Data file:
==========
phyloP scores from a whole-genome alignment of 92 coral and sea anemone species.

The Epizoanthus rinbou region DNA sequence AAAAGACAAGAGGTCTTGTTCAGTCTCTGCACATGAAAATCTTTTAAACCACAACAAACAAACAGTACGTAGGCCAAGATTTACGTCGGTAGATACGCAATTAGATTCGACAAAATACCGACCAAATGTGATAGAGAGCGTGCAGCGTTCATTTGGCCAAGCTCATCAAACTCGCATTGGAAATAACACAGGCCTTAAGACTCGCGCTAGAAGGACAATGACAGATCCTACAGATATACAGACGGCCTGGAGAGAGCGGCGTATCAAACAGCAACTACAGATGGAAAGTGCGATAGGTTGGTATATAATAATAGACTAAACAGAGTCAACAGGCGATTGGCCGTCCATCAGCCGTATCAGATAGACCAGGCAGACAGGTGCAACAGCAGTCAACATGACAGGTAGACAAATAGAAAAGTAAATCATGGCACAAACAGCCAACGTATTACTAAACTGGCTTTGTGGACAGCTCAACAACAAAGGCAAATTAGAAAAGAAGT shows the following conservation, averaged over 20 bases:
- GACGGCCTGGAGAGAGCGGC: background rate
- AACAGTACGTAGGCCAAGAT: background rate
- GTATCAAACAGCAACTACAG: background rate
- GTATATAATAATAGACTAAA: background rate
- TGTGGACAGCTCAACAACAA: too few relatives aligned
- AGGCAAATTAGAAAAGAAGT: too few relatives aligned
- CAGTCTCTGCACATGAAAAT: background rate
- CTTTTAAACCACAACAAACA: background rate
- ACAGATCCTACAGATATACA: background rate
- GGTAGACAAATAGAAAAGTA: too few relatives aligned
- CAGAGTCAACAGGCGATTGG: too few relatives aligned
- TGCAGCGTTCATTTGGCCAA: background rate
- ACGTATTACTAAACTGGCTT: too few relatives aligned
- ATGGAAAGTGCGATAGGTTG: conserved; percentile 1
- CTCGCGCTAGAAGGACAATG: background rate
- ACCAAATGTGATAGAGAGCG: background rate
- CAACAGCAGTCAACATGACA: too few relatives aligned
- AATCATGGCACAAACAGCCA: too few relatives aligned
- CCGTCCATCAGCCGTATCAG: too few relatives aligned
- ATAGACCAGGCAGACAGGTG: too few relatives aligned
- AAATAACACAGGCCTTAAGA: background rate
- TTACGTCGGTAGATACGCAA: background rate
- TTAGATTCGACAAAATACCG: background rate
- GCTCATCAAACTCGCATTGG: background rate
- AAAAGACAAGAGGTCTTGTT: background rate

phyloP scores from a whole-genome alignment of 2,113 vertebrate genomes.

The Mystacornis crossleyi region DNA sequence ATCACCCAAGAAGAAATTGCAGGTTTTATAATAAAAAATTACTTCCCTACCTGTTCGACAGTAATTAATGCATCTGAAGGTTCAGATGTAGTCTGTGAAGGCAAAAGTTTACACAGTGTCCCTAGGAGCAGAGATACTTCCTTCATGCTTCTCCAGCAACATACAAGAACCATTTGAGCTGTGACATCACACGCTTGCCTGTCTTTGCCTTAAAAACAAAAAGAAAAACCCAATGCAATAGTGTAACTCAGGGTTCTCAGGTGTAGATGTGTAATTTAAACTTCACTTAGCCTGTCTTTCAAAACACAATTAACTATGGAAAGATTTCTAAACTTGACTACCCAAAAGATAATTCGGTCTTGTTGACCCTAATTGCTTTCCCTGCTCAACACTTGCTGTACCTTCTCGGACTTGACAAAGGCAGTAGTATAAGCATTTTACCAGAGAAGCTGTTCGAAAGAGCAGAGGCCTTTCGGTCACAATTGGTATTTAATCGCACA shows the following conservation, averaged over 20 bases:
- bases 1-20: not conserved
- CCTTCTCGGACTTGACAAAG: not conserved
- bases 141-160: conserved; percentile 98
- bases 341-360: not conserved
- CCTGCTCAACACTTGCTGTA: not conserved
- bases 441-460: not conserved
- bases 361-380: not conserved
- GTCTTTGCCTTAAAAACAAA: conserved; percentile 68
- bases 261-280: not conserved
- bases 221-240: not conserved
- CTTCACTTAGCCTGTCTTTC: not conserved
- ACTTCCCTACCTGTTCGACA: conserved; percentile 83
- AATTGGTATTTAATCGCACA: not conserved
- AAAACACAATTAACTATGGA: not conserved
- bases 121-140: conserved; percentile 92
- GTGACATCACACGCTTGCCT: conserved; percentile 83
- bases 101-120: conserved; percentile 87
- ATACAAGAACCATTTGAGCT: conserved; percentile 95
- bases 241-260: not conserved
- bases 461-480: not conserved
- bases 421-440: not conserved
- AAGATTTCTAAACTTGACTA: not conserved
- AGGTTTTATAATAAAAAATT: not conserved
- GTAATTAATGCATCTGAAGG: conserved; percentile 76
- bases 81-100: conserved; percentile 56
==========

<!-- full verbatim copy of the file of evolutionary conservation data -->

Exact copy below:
phyloP scores from a whole-genome alignment of 92 coral and sea anemone species.

The Epizoanthus rinbou region DNA sequence AAAAGACAAGAGGTCTTGTTCAGTCTCTGCACATGAAAATCTTTTAAACCACAACAAACAAACAGTACGTAGGCCAAGATTTACGTCGGTAGATACGCAATTAGATTCGACAAAATACCGACCAAATGTGATAGAGAGCGTGCAGCGTTCATTTGGCCAAGCTCATCAAACTCGCATTGGAAATAACACAGGCCTTAAGACTCGCGCTAGAAGGACAATGACAGATCCTACAGATATACAGACGGCCTGGAGAGAGCGGCGTATCAAACAGCAACTACAGATGGAAAGTGCGATAGGTTGGTATATAATAATAGACTAAACAGAGTCAACAGGCGATTGGCCGTCCATCAGCCGTATCAGATAGACCAGGCAGACAGGTGCAACAGCAGTCAACATGACAGGTAGACAAATAGAAAAGTAAATCATGGCACAAACAGCCAACGTATTACTAAACTGGCTTTGTGGACAGCTCAACAACAAAGGCAAATTAGAAAAGAAGT shows the following conservation, averaged over 20 bases:
- GACGGCCTGGAGAGAGCGGC: background rate
- AACAGTACGTAGGCCAAGAT: background rate
- GTATCAAACAGCAACTACAG: background rate
- GTATATAATAATAGACTAAA: background rate
- TGTGGACAGCTCAACAACAA: too few relatives aligned
- AGGCAAATTAGAAAAGAAGT: too few relatives aligned
- CAGTCTCTGCACATGAAAAT: background rate
- CTTTTAAACCACAACAAACA: background rate
- ACAGATCCTACAGATATACA: background rate
- GGTAGACAAATAGAAAAGTA: too few relatives aligned
- CAGAGTCAACAGGCGATTGG: too few relatives aligned
- TGCAGCGTTCATTTGGCCAA: background rate
- ACGTATTACTAAACTGGCTT: too few relatives aligned
- ATGGAAAGTGCGATAGGTTG: conserved; percentile 1
- CTCGCGCTAGAAGGACAATG: background rate
- ACCAAATGTGATAGAGAGCG: background rate
- CAACAGCAGTCAACATGACA: too few relatives aligned
- AATCATGGCACAAACAGCCA: too few relatives aligned
- CCGTCCATCAGCCGTATCAG: too few relatives aligned
- ATAGACCAGGCAGACAGGTG: too few relatives aligned
- AAATAACACAGGCCTTAAGA: background rate
- TTACGTCGGTAGATACGCAA: background rate
- TTAGATTCGACAAAATACCG: background rate
- GCTCATCAAACTCGCATTGG: background rate
- AAAAGACAAGAGGTCTTGTT: background rate

phyloP scores from a whole-genome alignment of 2,113 vertebrate genomes.

The Mystacornis crossleyi region DNA sequence ATCACCCAAGAAGAAATTGCAGGTTTTATAATAAAAAATTACTTCCCTACCTGTTCGACAGTAATTAATGCATCTGAAGGTTCAGATGTAGTCTGTGAAGGCAAAAGTTTACACAGTGTCCCTAGGAGCAGAGATACTTCCTTCATGCTTCTCCAGCAACATACAAGAACCATTTGAGCTGTGACATCACACGCTTGCCTGTCTTTGCCTTAAAAACAAAAAGAAAAACCCAATGCAATAGTGTAACTCAGGGTTCTCAGGTGTAGATGTGTAATTTAAACTTCACTTAGCCTGTCTTTCAAAACACAATTAACTATGGAAAGATTTCTAAACTTGACTACCCAAAAGATAATTCGGTCTTGTTGACCCTAATTGCTTTCCCTGCTCAACACTTGCTGTACCTTCTCGGACTTGACAAAGGCAGTAGTATAAGCATTTTACCAGAGAAGCTGTTCGAAAGAGCAGAGGCCTTTCGGTCACAATTGGTATTTAATCGCACA shows the following conservation, averaged over 20 bases:
- bases 1-20: not conserved
- CCTTCTCGGACTTGACAAAG: not conserved
- bases 141-160: conserved; percentile 98
- bases 341-360: not conserved
- CCTGCTCAACACTTGCTGTA: not conserved
- bases 441-460: not conserved
- bases 361-380: not conserved
- GTCTTTGCCTTAAAAACAAA: conserved; percentile 68
- bases 261-280: not conserved
- bases 221-240: not conserved
- CTTCACTTAGCCTGTCTTTC: not conserved
- ACTTCCCTACCTGTTCGACA: conserved; percentile 83
- AATTGGTATTTAATCGCACA: not conserved
- AAAACACAATTAACTATGGA: not conserved
- bases 121-140: conserved; percentile 92
- GTGACATCACACGCTTGCCT: conserved; percentile 83
- bases 101-120: conserved; percentile 87
- ATACAAGAACCATTTGAGCT: conserved; percentile 95
- bases 241-260: not conserved
- bases 461-480: not conserved
- bases 421-440: not conserved
- AAGATTTCTAAACTTGACTA: not conserved
- AGGTTTTATAATAAAAAATT: not conserved
- GTAATTAATGCATCTGAAGG: conserved; percentile 76
- bases 81-100: conserved; percentile 56